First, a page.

Last summer’s reeds are all engraved in ice as is your image in my eye; dry frost glazes the window of my hurt; what solace can be struck from rock to make heart’s waste grow green again? Who’d walk in this bleak place?
-Sylvia Plath, from “Winter Landscape, with Rooks”
Sometimes—usually in the winter—I feel drawn to Sylvia Plath, and to this poem in particular. Sometimes I recognize that, while certain challenging times have passed and they no longer define me, I want to remember them—not re-live them or dwell in them—but remember them.
Sylvia Plath wrote this poem in 1956, the same year she married fellow poet Ted Hughes. Her poem explores the twofold process of exploring one’s pain—awareness of suffering, as evidenced in the bleak winter landscape, and the desire to flee one’s suffering, seen in the image of the rook—a bird seeking escape through flight.
Plath ends her poem with the question, Who’d walk in this bleak place? She, obviously—by the mere writing of this poem—is walking in this bleak place. But, is that such a bad thing? Sometimes it is helpful to walk in a bleak place, to remember one’s pain, to remember the loss of a loved one, to remember moments of sadness or depression. And then, to cease walking in the bleak place, and fly away and see—from above—the bleak landscape fade. To see and remember that we are no longer in that bleak place.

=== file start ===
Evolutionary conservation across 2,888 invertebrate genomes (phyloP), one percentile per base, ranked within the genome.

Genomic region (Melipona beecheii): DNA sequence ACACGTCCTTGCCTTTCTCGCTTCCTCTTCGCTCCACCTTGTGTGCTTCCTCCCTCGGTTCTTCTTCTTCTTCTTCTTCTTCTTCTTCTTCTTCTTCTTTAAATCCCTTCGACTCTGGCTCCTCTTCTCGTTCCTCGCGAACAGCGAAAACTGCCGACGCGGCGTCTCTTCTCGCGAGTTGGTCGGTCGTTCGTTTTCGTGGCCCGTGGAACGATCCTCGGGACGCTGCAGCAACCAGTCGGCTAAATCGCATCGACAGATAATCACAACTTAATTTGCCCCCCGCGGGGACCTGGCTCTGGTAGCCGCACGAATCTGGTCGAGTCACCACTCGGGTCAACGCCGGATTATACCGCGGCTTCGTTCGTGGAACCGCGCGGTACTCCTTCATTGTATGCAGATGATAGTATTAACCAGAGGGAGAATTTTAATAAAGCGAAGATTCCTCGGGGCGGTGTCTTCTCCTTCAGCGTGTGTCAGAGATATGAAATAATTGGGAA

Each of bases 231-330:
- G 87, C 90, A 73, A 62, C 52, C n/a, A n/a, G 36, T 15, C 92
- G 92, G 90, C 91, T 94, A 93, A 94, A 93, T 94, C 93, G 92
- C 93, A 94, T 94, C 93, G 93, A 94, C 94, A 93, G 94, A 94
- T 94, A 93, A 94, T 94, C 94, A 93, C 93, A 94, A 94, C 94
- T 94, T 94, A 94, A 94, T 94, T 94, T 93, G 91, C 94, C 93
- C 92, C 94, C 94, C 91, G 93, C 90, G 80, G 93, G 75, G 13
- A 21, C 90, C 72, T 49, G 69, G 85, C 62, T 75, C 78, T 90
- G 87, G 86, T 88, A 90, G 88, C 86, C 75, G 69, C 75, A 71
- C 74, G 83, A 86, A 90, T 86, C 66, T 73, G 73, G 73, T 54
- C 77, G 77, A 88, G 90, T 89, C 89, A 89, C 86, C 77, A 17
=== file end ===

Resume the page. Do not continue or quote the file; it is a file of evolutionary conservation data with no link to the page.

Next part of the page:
Through the act of remembering, we honor loved ones we lost, we honor times in our lives we have survived, we honor states we have surmounted. We remind ourselves that we are strong, that we are survivors, that winter can be cold and bleak and at times frightening, but spring does come, as do buds and flowers and joy and warm hugs and watermelon, and linen sundresses.
There are times when it is beneficial to walk in bleak places, remembering that we—like the rook—can always soar.